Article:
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Four years ago, Lydia Martinez, 38, had just taken a huge leap of faith into becoming her own boss after giving up what she thought was her dream job.

HOLLADAY — Four years ago, Lydia Martinez, 38, had just taken a huge leap of faith into becoming her own boss after giving up what she thought was her dream job.

"I had a career and I planned on being there for a long time," the owner of Salt Lake-based Elle Marketing and Events explained. "I thought I had been looking toward that promotion for years and suddenly when it was handed to me, I just felt sick. It felt wrong."

Upon consulting with her husband, she decided to launch her own business.

"It was one of those pivotal moments in my life when I turned and walked away from something that I thought I wanted" to pursue her ultimate desire to start her own company. Four years later she said, "every single day" she knows it was the right decision.

Martinez was among 150 women at the fourth annual Women’s Entrepreneurial Conference hosted by Women’s Business Center of Utah and Utah Women’s Networking Group at Holladay's City Hall on Wednesday. The one-day conference, presented in conjunction with Utah’s Own included breakout sessions and a pitching competition.

She said it was about three months after becoming a new businesswoman that she attended the inaugural event that was developed to offer female entrepreneurs exposure to potential resources that could help them become successful.

"All of us need to learn how to run businesses better," said Ann Marie Wallace, state director for the Women's Business Center of Utah. "Some need to know how to start businesses, while others need to know how to grow them. Women like to learn, but we find they like to learn together."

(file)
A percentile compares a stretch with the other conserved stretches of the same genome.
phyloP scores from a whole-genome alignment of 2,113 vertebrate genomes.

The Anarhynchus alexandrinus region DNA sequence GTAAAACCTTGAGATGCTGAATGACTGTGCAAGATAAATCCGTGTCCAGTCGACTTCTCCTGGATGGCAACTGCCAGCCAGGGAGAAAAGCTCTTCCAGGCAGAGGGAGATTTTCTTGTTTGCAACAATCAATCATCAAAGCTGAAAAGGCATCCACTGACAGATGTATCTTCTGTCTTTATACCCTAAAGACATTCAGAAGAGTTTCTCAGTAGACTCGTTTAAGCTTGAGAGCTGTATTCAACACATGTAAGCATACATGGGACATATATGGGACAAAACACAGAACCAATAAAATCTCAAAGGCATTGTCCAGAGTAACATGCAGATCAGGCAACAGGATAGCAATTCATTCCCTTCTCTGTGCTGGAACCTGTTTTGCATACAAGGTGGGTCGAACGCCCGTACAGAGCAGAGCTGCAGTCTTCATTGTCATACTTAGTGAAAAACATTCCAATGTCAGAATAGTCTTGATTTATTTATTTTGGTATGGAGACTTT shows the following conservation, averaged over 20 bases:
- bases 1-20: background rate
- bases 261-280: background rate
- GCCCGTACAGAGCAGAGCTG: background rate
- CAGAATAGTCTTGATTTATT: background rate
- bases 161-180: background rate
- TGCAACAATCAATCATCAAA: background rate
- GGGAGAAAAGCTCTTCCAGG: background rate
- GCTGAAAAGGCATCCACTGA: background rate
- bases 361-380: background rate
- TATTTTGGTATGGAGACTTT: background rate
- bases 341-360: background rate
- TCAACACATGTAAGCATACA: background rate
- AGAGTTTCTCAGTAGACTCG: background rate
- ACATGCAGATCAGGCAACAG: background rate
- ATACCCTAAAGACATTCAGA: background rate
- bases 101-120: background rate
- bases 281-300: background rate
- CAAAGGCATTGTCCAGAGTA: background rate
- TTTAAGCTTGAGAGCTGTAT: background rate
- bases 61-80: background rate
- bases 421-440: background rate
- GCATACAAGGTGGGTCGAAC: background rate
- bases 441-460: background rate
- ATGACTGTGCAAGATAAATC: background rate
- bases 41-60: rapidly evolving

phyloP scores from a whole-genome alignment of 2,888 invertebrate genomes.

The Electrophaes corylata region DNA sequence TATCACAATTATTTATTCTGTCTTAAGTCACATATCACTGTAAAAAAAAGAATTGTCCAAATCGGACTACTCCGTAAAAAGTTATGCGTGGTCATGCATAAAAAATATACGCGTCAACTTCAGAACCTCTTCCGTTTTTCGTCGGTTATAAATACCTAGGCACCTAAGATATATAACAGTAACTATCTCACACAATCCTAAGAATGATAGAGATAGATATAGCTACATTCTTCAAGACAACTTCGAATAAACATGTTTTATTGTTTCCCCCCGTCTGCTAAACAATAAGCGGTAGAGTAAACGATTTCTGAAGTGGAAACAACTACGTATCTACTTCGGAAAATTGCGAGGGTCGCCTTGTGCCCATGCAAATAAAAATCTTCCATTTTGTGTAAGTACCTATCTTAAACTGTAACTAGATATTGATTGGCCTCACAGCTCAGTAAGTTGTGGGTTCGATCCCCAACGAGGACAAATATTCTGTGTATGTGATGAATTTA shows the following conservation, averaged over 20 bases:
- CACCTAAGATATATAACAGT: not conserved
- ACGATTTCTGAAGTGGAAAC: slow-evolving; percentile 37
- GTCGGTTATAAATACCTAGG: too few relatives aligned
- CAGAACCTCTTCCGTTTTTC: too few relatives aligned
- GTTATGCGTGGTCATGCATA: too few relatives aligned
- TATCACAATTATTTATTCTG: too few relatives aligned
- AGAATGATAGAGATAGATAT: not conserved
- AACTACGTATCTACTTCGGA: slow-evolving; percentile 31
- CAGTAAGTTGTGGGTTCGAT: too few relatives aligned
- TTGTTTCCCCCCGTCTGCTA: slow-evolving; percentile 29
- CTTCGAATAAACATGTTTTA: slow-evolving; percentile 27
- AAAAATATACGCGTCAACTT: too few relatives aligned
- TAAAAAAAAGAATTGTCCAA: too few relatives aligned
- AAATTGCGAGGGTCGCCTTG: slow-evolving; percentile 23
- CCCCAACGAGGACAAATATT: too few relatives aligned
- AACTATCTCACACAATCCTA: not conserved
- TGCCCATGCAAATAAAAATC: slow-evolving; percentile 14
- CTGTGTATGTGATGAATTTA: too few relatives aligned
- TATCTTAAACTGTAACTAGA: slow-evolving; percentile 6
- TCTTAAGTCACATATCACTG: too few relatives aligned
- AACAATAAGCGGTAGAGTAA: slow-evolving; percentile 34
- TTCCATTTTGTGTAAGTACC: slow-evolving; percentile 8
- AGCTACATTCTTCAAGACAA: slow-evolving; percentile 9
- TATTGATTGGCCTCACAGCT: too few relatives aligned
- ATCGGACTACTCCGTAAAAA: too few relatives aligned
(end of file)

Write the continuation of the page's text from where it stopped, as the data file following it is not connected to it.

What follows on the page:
She said hosting an event that brings women from across the state is an opportunity to become educated and to connect with other like-minded businesswomen.

In Utah, there are approximately 84,000 female-controlled businesses and the Beehive State tied (with Texas) for No. 2 in the U.S. in economic clout, according to the 2018 American Express State of Women-owned Businesses Report. Economic clout is defined as the growth in the number of firms and growth in employment and revenues.

Wallace said this year, the conference focused on how social media can be used to expand a new business. Attendees also competed for over $19,000 in grants, she said.

The event was designed to help women develop skills, access resources and build relationships in order to run more scalable and profitable businesses, a news release stated. All profit from the annual conference funds grants the following year, explained Karin Palle, executive director of Utah Women’s Networking Group.

The competition was based on a three-minute pitch from each participant who would describe their proposed use of funds and potential growth possibilities. A total of 25 grants ranging from $250 to $5,000 were awarded to 12 quarterfinalists, seven semifinalist and five finalists, she said.

Because grant funding for women-run businesses is generally less available, having access to even smaller amounts of free money can be just the thing that can help new startups find their way to success, she said.

"These grants have no strings attached," Palle said. "All we ask is that these women grow their businesses. They use the money and invest it in their business."

She noted that one previous grant recipients used the money to help grow her startup as a way to help preserve her family's farming enterprise. Kara Lewis, 39, used a grant to create Glen Ray's Corn Maze — a fall farm festival located in Spanish Fork that includes various agriculture-related activities geared toward families.

After moving back to the area from Nevada a year-and-a-half ago, she wanted to help her father save the family business that had been around for over 100 years and five generations.

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"My dad has had a considerable amount of stress having the thought of having to sell the family farm to development," she explained. "I went to him and said, 'What can I do to help you out?' He said just help me make some more money."

They came up with the idea for the corn maze (named in honor of her grandfather). Last fall, the corn maze produced more than $100,000 in revenue in just six weeks, she said.

"We're just trying to keep the farm alive for a few more generations and also provide a place for families to come to bring their children and grandchildren to experience the farm life," Lewis said.